Gov. Jan Brewer: 'Government Is a Necessary Evil'

Republican governors say they don't want a government shutdown.

Feb. 27, 2011— -- Facing an oncoming federal budget crisis, Republican governors Nikki Haley of South Carolina and Jan Brewer of Arizona both said a government shutdown would not be productive for the country.

"I think government is a necessary evil," Brewer said. "But it's necessary to provide services, and they should be able to come to some solution. We need to trim the budget and move on."

"We appreciate our public employees but our job as governor is to look after our taxpayers," Haley added.

Four governors joined in round-table discussion with ABC News' Jake Tapper on "This Week" -- Haley, Brewer, and Democrats Deval Patrick of Massachusetts and John Hickenlooper of Colorado -- to discuss the possible government shutdown, the labor protests in Wisconsin and the potential presidential landscape of 2012.

A longtime friend and supporter of President Obama, Patrick said the fiscal crisis was a "real opportunity" for to learn how Americans want government to function.

"All of us are dealing with these kinds of challenges, and trying to get our budget gaps closed," he said. "There's another way, it's about turning towards each other instead of against each other."

Haley, at 39 years old the youngest governor ever elected, praised the GOP's proposed plan for $50 million in spending cuts, but said she felt it was Obama's responsibility to listen to Republican legislators instead of forcing Republicans to listen to his plan.

"[The Republicans] are just doing what the people are asking of them," she said.

Both Haley and Brewer also condemned the 14 Democratic state senators in Wisconsin who staged a walk-out of the state house in Madison last week in the wake of the labor protests, calling their actions "shameful."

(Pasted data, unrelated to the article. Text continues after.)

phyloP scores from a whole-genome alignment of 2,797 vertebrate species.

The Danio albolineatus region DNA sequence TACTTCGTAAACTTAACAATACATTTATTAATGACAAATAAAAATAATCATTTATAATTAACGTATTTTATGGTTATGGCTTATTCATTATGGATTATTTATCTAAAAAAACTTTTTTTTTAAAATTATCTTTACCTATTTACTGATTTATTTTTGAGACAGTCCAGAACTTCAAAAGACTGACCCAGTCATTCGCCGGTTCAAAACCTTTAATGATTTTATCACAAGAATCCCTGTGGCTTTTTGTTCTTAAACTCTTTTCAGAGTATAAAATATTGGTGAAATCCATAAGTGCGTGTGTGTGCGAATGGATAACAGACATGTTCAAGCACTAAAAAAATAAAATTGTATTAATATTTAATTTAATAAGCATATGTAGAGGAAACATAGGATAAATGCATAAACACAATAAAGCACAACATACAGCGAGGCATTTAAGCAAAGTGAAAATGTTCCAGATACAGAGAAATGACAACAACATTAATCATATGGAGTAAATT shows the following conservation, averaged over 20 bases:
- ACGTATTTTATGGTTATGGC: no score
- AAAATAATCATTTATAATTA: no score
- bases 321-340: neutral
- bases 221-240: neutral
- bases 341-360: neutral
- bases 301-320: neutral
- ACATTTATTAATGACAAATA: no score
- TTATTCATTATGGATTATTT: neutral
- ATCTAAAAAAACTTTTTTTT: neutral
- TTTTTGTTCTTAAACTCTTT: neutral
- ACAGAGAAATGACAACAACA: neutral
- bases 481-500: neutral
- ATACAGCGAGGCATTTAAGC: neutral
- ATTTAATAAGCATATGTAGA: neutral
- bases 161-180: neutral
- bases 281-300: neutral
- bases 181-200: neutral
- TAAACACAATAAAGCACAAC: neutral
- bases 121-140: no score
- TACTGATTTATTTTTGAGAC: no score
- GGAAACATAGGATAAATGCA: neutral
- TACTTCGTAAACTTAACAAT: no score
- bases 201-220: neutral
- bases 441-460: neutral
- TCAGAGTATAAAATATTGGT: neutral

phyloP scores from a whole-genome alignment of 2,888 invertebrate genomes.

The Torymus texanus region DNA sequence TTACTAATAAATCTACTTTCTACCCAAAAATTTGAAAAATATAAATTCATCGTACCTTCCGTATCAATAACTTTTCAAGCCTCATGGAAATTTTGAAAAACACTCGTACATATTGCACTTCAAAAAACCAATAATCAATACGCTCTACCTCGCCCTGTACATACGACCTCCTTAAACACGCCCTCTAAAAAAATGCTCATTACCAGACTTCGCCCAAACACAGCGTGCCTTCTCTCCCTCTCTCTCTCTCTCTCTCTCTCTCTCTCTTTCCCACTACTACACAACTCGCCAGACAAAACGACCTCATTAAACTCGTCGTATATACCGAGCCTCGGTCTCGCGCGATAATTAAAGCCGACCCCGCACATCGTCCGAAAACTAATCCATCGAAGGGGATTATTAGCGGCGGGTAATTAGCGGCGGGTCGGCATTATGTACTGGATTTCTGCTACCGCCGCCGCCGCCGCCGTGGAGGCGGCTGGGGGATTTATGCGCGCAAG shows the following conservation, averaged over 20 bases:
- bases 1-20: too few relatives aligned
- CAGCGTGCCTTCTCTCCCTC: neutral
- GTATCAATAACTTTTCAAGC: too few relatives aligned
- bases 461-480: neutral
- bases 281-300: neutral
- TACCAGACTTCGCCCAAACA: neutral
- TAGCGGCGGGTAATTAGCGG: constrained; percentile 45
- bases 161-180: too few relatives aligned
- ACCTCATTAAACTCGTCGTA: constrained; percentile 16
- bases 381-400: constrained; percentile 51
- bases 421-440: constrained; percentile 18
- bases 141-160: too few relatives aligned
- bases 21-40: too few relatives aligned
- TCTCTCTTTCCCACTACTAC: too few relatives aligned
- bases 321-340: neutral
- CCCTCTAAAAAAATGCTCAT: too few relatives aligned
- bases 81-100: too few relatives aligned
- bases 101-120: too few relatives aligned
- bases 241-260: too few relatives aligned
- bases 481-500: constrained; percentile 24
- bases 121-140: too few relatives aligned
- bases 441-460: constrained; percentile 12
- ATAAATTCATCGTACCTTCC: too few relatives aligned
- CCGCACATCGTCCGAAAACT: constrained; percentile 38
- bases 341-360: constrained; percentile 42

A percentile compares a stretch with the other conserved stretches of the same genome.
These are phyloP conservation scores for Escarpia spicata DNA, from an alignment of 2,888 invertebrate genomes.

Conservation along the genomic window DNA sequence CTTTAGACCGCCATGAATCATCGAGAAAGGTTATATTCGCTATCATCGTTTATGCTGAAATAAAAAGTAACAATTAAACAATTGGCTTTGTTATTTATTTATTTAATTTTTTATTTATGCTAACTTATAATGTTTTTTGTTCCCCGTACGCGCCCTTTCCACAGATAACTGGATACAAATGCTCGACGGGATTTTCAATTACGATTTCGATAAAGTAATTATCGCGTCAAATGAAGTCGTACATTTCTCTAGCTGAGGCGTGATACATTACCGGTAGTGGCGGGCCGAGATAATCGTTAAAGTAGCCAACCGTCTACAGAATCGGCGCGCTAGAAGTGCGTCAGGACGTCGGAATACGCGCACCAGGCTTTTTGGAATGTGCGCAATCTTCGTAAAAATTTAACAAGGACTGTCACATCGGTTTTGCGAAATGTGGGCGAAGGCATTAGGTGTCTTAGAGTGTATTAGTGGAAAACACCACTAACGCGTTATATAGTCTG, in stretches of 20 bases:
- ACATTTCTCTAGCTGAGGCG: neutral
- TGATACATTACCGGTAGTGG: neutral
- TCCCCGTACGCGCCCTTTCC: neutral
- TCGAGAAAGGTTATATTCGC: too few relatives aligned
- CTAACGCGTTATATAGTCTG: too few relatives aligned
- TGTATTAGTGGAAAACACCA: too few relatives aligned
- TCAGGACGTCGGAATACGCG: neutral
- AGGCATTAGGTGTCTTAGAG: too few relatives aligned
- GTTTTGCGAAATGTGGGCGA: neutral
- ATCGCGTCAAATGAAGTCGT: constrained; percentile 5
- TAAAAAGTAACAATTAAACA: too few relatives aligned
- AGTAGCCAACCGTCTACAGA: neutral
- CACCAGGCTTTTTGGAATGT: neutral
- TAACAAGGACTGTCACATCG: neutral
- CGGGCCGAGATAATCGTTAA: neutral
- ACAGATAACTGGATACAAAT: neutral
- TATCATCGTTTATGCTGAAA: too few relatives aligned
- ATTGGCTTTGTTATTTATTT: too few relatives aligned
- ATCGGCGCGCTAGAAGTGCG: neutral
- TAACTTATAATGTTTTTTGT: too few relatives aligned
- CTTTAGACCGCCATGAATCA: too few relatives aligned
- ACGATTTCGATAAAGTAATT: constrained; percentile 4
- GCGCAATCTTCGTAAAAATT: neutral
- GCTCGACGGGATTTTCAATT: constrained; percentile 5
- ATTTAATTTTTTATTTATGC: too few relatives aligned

"I think it's despicable that they would leave their jobs," Brewer said. "No one should walk out. They're doing exactly what we told our employees not to do and that's to strike. They need to get back to Wisconsin and they need to vote...I can't imagine any of them will get re-elected."

The effort to slash the federal budget could cause difficulties for Brewer and Arizona, because one of the proposed cuts would mean 685 fewer border patrol agents. The Republican governor acknowledged that fewer border patrol agents could be a problem for all the states that share a border with Mexico.

"I believe we need as much resources as necessary to get our borders secured," she said. "I hope that will be reinstated. We all know that Arizona is the gateway for illegal immigration, and the drug smuggling and the drug cartel. ... We're going to continue fighting the battle on our border."

Patrick repeatedly touted how Massachusetts was able to "close huge budget gaps" successfully, including in education spending, and Hickenlooper defended his proposed $300 million in spending cuts for Colorado.

"We have to balance the budget and get back on the fiscal track," he said. "For one year, we're going to have to retrench with less money."

As the conversation turned towards the approaching 2012 presidential race, Patrick praised his Republican predecessor, Gov. Mitt Romney, a possible presidential contender, for his handling of the state's health care reform.

"I think one of the best things he did was to be the co-author of our health care reform," Patrick said. "We did the same thing Congress did, which was take on access first. ... I think we can crack the code on health care, I think [Romney] deserves a lot of credit."

However, Haley, who was a Tea Party favorite and heavily endorsed by Sarah Palin as one of her "Mama Grizzles," said she was not planning to endorse anyone in the upcoming election.

"There is no one I think I owe at this time," she said.